Reading Time: 6 minutesYour SD card is bound to go through a few formats in its lifetime and it’s not uncommon for people to want to backtrack the formatting process after it’s already been completed. Perhaps they forgot to back up the files on the card or the format may have been premature altogether.
Either way, this guide is dedicated to teaching you how to unformat SD cards on a Windows machine using the best tool for the job, and the different precautions you should take right after the format has taken place.
Is It Possible to Unformat an SD Card?
Can you unformat an SD card? If you’re referring to retrieving the information that was lost in the formatting process, then the answer is yes. But it still depends on the type of format that you used on your SD card. Windows allows you to format storage media in two different ways – either “quick” or “full”.
The “quick” format is obviously the speedier method that doesn’t waste time scanning the device for bad sectors and simply just gives the card a good wipe. The files stored on the SD card aren’t completely erased and have a good chance of being retrieved by a quality data recovery app.
A “full” format, on the other hand, not only permanently deletes any information on the card, but also checks for bad sectors which is why it takes significantly longer than the other method. If you performed a “full” format, then your files are likely gone for good.
What To Do After Accidental Formatting of SD Card
If you’re going to attempt the recovery of lost files after an SD card format, there are a few things you should keep in mind:
- The first thing you should do right after the format is to completely refrain from using the SD card. Copying new files to the card or even just accessing it could lead to the old data being overwritten or lost.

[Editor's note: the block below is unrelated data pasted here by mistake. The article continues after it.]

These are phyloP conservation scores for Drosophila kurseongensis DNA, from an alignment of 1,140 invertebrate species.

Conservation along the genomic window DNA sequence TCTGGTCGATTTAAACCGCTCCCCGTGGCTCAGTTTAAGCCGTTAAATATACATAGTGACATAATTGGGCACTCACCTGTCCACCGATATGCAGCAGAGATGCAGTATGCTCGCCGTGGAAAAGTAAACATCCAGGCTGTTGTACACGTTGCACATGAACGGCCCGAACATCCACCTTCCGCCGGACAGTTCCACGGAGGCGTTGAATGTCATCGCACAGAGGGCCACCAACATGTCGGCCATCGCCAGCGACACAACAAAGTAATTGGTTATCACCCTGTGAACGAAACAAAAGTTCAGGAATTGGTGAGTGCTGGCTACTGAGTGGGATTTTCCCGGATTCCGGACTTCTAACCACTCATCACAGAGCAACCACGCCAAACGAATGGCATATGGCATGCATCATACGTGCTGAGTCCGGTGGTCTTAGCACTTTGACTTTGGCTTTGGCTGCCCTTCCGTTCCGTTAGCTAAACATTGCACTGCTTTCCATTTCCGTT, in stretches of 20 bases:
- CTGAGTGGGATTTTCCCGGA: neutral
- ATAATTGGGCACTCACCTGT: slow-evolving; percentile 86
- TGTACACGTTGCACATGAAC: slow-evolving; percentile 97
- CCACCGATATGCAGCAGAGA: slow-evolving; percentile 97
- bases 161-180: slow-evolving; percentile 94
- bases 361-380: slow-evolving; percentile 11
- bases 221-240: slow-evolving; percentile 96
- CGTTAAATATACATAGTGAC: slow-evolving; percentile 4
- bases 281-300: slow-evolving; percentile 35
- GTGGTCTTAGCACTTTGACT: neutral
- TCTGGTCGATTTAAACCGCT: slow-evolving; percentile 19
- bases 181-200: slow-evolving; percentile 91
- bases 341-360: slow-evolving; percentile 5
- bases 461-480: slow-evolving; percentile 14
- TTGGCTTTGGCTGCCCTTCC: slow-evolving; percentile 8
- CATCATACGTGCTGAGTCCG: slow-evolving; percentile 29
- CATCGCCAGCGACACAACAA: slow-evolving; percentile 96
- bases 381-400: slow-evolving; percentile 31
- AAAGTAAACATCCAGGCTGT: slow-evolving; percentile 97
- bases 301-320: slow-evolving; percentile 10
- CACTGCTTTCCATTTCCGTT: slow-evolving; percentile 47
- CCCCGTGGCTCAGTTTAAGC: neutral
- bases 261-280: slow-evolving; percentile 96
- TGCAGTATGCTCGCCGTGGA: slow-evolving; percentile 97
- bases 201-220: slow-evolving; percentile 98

- You should start the data recovery process immediately after the format. This will help you avoid any further data loss.
- Avoid installing any sort of recovery software or other programs directly on the SD card. This could cause you to lose some of the information that you’re trying to recover from the card.
- Consider creating a perfect backup image of your SD card right after the format, similar to USB or compact flash recovery. That way, you can attempt data recovery from the image instead of the card itself, which minimizes the risk of losing more information through the rescue process.
How to Unformat an SD Card With Disk Drill
The best way to unformat SD cards is through the use of data recovery software and one of the best ones on the market is Disk Drill. It boasts a user interface that caters to both novice and advanced users, its recovery rate beats out most of the competition, and it comes with some very nifty extra features, including a backup tool and a secure vault.
It’s also capable of saving your recovery session for you to resume at a later time, in case something comes up. Plus, there’s a free version of Disk Drill that has all the features included in the paid variant, except it has a recovery cap of 500 MB. While we call it an “unformat”, what we’ll really be doing is simply recovering all the files that were erased during the formatting process, as opposed to undoing the process altogether.